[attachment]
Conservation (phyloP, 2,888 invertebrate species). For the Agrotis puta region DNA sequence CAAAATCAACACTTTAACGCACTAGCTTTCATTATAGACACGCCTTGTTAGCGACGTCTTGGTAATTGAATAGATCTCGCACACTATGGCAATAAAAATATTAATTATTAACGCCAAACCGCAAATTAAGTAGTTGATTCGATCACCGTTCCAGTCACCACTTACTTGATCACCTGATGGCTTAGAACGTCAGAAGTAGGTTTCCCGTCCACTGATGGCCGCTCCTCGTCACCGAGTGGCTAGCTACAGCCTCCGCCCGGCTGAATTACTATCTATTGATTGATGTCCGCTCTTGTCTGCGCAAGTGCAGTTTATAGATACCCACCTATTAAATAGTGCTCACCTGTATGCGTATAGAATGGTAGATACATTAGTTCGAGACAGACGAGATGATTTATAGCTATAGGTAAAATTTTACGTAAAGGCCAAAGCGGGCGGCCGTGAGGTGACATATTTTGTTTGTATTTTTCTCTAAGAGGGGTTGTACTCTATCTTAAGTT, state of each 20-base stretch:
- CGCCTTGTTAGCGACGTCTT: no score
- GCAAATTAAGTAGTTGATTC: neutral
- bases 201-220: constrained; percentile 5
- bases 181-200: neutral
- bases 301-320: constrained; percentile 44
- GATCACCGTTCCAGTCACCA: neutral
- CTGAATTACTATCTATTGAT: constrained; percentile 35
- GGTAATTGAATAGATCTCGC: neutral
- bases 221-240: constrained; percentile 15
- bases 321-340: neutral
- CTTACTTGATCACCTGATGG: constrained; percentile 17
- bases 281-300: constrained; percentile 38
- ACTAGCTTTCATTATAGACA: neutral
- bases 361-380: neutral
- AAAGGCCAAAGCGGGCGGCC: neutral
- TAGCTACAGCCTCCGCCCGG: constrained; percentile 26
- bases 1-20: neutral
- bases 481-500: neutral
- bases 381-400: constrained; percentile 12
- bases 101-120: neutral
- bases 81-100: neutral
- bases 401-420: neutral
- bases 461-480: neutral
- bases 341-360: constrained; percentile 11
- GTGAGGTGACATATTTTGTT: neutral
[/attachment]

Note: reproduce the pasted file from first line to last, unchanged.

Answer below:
Conservation (phyloP, 2,888 invertebrate species). For the Agrotis puta region DNA sequence CAAAATCAACACTTTAACGCACTAGCTTTCATTATAGACACGCCTTGTTAGCGACGTCTTGGTAATTGAATAGATCTCGCACACTATGGCAATAAAAATATTAATTATTAACGCCAAACCGCAAATTAAGTAGTTGATTCGATCACCGTTCCAGTCACCACTTACTTGATCACCTGATGGCTTAGAACGTCAGAAGTAGGTTTCCCGTCCACTGATGGCCGCTCCTCGTCACCGAGTGGCTAGCTACAGCCTCCGCCCGGCTGAATTACTATCTATTGATTGATGTCCGCTCTTGTCTGCGCAAGTGCAGTTTATAGATACCCACCTATTAAATAGTGCTCACCTGTATGCGTATAGAATGGTAGATACATTAGTTCGAGACAGACGAGATGATTTATAGCTATAGGTAAAATTTTACGTAAAGGCCAAAGCGGGCGGCCGTGAGGTGACATATTTTGTTTGTATTTTTCTCTAAGAGGGGTTGTACTCTATCTTAAGTT, state of each 20-base stretch:
- CGCCTTGTTAGCGACGTCTT: no score
- GCAAATTAAGTAGTTGATTC: neutral
- bases 201-220: constrained; percentile 5
- bases 181-200: neutral
- bases 301-320: constrained; percentile 44
- GATCACCGTTCCAGTCACCA: neutral
- CTGAATTACTATCTATTGAT: constrained; percentile 35
- GGTAATTGAATAGATCTCGC: neutral
- bases 221-240: constrained; percentile 15
- bases 321-340: neutral
- CTTACTTGATCACCTGATGG: constrained; percentile 17
- bases 281-300: constrained; percentile 38
- ACTAGCTTTCATTATAGACA: neutral
- bases 361-380: neutral
- AAAGGCCAAAGCGGGCGGCC: neutral
- TAGCTACAGCCTCCGCCCGG: constrained; percentile 26
- bases 1-20: neutral
- bases 481-500: neutral
- bases 381-400: constrained; percentile 12
- bases 101-120: neutral
- bases 81-100: neutral
- bases 401-420: neutral
- bases 461-480: neutral
- bases 341-360: constrained; percentile 11
- GTGAGGTGACATATTTTGTT: neutral